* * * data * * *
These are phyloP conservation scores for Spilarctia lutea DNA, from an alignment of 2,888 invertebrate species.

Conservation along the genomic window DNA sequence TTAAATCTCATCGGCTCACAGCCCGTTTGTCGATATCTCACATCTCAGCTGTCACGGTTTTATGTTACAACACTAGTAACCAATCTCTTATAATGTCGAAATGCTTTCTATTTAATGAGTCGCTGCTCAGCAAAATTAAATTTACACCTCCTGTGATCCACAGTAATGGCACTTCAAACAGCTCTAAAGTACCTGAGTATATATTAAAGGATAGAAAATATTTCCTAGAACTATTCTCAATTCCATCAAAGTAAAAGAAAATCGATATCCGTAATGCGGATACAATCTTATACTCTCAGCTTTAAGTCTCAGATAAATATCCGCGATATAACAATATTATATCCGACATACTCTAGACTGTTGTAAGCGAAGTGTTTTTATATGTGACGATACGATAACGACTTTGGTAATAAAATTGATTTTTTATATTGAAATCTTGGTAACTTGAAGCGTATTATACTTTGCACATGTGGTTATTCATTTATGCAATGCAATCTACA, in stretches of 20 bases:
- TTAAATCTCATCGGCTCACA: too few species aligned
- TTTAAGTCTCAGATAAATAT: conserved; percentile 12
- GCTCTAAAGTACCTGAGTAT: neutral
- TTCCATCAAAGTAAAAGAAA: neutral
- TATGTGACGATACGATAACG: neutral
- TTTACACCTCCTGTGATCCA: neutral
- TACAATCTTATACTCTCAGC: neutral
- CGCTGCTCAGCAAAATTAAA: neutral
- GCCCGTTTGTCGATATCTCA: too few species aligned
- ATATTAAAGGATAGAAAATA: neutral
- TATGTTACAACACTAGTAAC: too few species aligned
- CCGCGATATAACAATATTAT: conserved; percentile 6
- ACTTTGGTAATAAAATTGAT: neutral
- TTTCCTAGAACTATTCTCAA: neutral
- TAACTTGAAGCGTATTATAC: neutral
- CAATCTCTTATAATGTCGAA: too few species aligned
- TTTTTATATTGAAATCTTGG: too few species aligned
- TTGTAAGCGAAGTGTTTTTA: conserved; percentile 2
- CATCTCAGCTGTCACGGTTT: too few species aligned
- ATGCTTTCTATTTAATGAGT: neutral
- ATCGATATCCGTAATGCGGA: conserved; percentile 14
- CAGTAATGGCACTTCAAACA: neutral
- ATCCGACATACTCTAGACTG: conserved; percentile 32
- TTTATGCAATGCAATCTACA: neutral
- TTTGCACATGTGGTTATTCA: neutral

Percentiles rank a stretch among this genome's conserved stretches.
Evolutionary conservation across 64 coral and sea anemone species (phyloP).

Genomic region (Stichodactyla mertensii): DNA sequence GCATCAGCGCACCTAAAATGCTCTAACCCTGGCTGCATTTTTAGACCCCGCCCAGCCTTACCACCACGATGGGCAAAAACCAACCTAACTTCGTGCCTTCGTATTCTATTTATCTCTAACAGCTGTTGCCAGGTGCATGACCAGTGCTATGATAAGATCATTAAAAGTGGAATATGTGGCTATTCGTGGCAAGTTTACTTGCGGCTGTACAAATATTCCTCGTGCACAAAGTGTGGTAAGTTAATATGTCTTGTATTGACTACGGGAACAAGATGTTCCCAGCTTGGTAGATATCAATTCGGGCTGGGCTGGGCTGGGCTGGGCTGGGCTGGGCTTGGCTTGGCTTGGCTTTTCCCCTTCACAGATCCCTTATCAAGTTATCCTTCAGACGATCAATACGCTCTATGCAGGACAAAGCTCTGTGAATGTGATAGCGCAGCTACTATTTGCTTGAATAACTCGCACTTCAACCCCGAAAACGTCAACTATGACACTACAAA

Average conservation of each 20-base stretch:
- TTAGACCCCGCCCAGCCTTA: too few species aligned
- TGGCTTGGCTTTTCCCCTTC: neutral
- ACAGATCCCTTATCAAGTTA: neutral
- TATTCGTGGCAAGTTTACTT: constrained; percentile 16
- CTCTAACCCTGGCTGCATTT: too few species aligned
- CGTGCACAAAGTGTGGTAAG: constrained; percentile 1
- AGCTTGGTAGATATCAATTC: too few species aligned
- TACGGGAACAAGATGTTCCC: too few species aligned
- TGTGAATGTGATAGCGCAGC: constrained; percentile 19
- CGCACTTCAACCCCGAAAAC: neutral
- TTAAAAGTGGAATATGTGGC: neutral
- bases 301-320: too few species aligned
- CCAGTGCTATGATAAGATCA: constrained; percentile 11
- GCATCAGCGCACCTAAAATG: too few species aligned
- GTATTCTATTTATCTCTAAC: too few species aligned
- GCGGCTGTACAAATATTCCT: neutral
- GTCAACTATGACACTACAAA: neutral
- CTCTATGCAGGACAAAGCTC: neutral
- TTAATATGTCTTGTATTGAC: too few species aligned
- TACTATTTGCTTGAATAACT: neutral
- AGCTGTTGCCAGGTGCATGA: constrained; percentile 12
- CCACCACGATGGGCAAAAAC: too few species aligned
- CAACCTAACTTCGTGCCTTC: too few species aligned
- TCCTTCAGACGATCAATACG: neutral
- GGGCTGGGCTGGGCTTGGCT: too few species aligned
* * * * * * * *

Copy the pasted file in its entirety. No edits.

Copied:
These are phyloP conservation scores for Spilarctia lutea DNA, from an alignment of 2,888 invertebrate species.

Conservation along the genomic window DNA sequence TTAAATCTCATCGGCTCACAGCCCGTTTGTCGATATCTCACATCTCAGCTGTCACGGTTTTATGTTACAACACTAGTAACCAATCTCTTATAATGTCGAAATGCTTTCTATTTAATGAGTCGCTGCTCAGCAAAATTAAATTTACACCTCCTGTGATCCACAGTAATGGCACTTCAAACAGCTCTAAAGTACCTGAGTATATATTAAAGGATAGAAAATATTTCCTAGAACTATTCTCAATTCCATCAAAGTAAAAGAAAATCGATATCCGTAATGCGGATACAATCTTATACTCTCAGCTTTAAGTCTCAGATAAATATCCGCGATATAACAATATTATATCCGACATACTCTAGACTGTTGTAAGCGAAGTGTTTTTATATGTGACGATACGATAACGACTTTGGTAATAAAATTGATTTTTTATATTGAAATCTTGGTAACTTGAAGCGTATTATACTTTGCACATGTGGTTATTCATTTATGCAATGCAATCTACA, in stretches of 20 bases:
- TTAAATCTCATCGGCTCACA: too few species aligned
- TTTAAGTCTCAGATAAATAT: conserved; percentile 12
- GCTCTAAAGTACCTGAGTAT: neutral
- TTCCATCAAAGTAAAAGAAA: neutral
- TATGTGACGATACGATAACG: neutral
- TTTACACCTCCTGTGATCCA: neutral
- TACAATCTTATACTCTCAGC: neutral
- CGCTGCTCAGCAAAATTAAA: neutral
- GCCCGTTTGTCGATATCTCA: too few species aligned
- ATATTAAAGGATAGAAAATA: neutral
- TATGTTACAACACTAGTAAC: too few species aligned
- CCGCGATATAACAATATTAT: conserved; percentile 6
- ACTTTGGTAATAAAATTGAT: neutral
- TTTCCTAGAACTATTCTCAA: neutral
- TAACTTGAAGCGTATTATAC: neutral
- CAATCTCTTATAATGTCGAA: too few species aligned
- TTTTTATATTGAAATCTTGG: too few species aligned
- TTGTAAGCGAAGTGTTTTTA: conserved; percentile 2
- CATCTCAGCTGTCACGGTTT: too few species aligned
- ATGCTTTCTATTTAATGAGT: neutral
- ATCGATATCCGTAATGCGGA: conserved; percentile 14
- CAGTAATGGCACTTCAAACA: neutral
- ATCCGACATACTCTAGACTG: conserved; percentile 32
- TTTATGCAATGCAATCTACA: neutral
- TTTGCACATGTGGTTATTCA: neutral

Percentiles rank a stretch among this genome's conserved stretches.
Evolutionary conservation across 64 coral and sea anemone species (phyloP).

Genomic region (Stichodactyla mertensii): DNA sequence GCATCAGCGCACCTAAAATGCTCTAACCCTGGCTGCATTTTTAGACCCCGCCCAGCCTTACCACCACGATGGGCAAAAACCAACCTAACTTCGTGCCTTCGTATTCTATTTATCTCTAACAGCTGTTGCCAGGTGCATGACCAGTGCTATGATAAGATCATTAAAAGTGGAATATGTGGCTATTCGTGGCAAGTTTACTTGCGGCTGTACAAATATTCCTCGTGCACAAAGTGTGGTAAGTTAATATGTCTTGTATTGACTACGGGAACAAGATGTTCCCAGCTTGGTAGATATCAATTCGGGCTGGGCTGGGCTGGGCTGGGCTGGGCTGGGCTTGGCTTGGCTTGGCTTTTCCCCTTCACAGATCCCTTATCAAGTTATCCTTCAGACGATCAATACGCTCTATGCAGGACAAAGCTCTGTGAATGTGATAGCGCAGCTACTATTTGCTTGAATAACTCGCACTTCAACCCCGAAAACGTCAACTATGACACTACAAA

Average conservation of each 20-base stretch:
- TTAGACCCCGCCCAGCCTTA: too few species aligned
- TGGCTTGGCTTTTCCCCTTC: neutral
- ACAGATCCCTTATCAAGTTA: neutral
- TATTCGTGGCAAGTTTACTT: constrained; percentile 16
- CTCTAACCCTGGCTGCATTT: too few species aligned
- CGTGCACAAAGTGTGGTAAG: constrained; percentile 1
- AGCTTGGTAGATATCAATTC: too few species aligned
- TACGGGAACAAGATGTTCCC: too few species aligned
- TGTGAATGTGATAGCGCAGC: constrained; percentile 19
- CGCACTTCAACCCCGAAAAC: neutral
- TTAAAAGTGGAATATGTGGC: neutral
- bases 301-320: too few species aligned
- CCAGTGCTATGATAAGATCA: constrained; percentile 11
- GCATCAGCGCACCTAAAATG: too few species aligned
- GTATTCTATTTATCTCTAAC: too few species aligned
- GCGGCTGTACAAATATTCCT: neutral
- GTCAACTATGACACTACAAA: neutral
- CTCTATGCAGGACAAAGCTC: neutral
- TTAATATGTCTTGTATTGAC: too few species aligned
- TACTATTTGCTTGAATAACT: neutral
- AGCTGTTGCCAGGTGCATGA: constrained; percentile 12
- CCACCACGATGGGCAAAAAC: too few species aligned
- CAACCTAACTTCGTGCCTTC: too few species aligned
- TCCTTCAGACGATCAATACG: neutral
- GGGCTGGGCTGGGCTTGGCT: too few species aligned